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Program Teaches Life Skills

July 15, 2009
BY TAMMY WAYMAN, Staff Writer

Thanks to the Summer Youth Work Experience Program, some of Wetzel County's teenagers are employed and working in your community. They are doing tasks such as painting, weed eating, mowing lawns, maintaining sidewalks, cleaning community buildings, and much more.

The youth are at the city parks, city buildings, along creek banks, and other areas in Wetzel County earning money and learning what it is like to work for an employer and have a supervisor.

They are gaining job skills with pay, and as one youth pointed out, "I appreciate I have a job this summer since they are hard to find."

Article Photos

Summer Youth Work Experience Program participants gather for a group photo at the Pine Grove Volunteer Fire Department. (Photo by Tammy Wayman)

The Summer Youth Work Experience Program is through the Northern Panhandle Workforce Investment Board that provides services and programs to adults and youth in the northern panhandle in West Virginia. It is funded by federal stimulus money from the American Recovery and Reinvestment Act of 2009.

This program lasts six weeks and is available to youth ages 14 to 24. They started work on June 22 and the program will end on July 30. The youth work 32 hours a week for $7.25 an hour, Monday through Thursday. Their supervisors are being paid $9 an hour and are working the same hours. One teenager, Justin Bucher, noted it was a good source of income with the program.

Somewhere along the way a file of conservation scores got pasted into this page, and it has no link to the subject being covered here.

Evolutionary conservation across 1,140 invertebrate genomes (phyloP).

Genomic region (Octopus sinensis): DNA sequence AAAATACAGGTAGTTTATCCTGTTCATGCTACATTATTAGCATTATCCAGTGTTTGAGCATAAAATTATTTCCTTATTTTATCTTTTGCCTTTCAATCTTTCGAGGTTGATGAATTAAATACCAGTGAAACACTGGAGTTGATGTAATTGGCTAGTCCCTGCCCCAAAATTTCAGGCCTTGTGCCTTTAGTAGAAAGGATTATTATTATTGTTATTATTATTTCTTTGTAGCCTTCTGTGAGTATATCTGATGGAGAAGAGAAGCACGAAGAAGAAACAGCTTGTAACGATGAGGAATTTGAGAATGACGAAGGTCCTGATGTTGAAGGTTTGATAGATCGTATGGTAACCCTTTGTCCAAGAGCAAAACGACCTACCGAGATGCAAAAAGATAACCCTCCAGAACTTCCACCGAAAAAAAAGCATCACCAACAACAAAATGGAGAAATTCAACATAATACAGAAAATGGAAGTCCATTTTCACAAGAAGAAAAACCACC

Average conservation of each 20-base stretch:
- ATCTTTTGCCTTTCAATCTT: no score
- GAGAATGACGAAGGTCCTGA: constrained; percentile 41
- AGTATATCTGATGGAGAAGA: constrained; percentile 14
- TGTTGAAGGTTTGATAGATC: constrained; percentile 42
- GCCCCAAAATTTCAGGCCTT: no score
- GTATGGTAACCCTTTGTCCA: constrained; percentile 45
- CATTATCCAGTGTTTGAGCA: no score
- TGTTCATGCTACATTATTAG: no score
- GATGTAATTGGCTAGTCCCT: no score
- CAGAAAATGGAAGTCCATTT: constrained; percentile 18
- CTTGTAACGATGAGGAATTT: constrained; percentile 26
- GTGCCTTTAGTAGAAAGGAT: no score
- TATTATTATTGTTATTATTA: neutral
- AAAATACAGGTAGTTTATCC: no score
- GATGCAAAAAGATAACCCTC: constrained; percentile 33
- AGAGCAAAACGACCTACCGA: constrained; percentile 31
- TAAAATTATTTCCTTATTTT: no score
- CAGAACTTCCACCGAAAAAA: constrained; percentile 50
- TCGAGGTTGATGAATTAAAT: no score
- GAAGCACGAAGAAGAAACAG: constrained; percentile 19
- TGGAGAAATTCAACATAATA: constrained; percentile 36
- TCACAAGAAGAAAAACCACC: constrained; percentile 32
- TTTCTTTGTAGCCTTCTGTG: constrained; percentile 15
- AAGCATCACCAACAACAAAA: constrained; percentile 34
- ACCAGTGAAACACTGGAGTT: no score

At the Pine Grove Volunteer Fire Department, some of youth workers of Wetzel County commented on this program. "It's a really good experience on how to go to work and it's a good opportunity," stated Cassey Edgell. Another teenager, Codie Leek, commented that, "I am learning how to do multitasking."

Their program monitor, Michael Fluharty, explained that the youth work from 8 a.m. to 4:30 p.m. "They are gaining job skills needed and future job preparation," said Fluharty. He explained it is more than just working outside. He stated that in classroom time they learn out to fill out their W-4 work sheets for an employer, do their time cards, and "keep track of their hours worked to get paid," noting some youth never had to do that before.

Ida Morris, site supervisor, also explained, "They have a three-hour class each week in which they do resumes and have mock interviews to help them later for future jobs."

Fluharty said this also gives the kids work experience they need, which in turn will help with future employers. "Some of these jobs include green projects-beautification of the community," noted Fluharty. Hundred's City Council members made a list of what needed to be accomplished in their town by the youth workers.

Pine Grove outlined projects that would help beautify their community. Buck Leek, work site supervisor in the Pine Grove area, noted, "The kids are good workers."

Another teenager, Marissa Thomas of Proctor explained, "We are getting a lot of good comments," regarding the work they have done so far with the Summer Youth Work Program.

 
 
 

 

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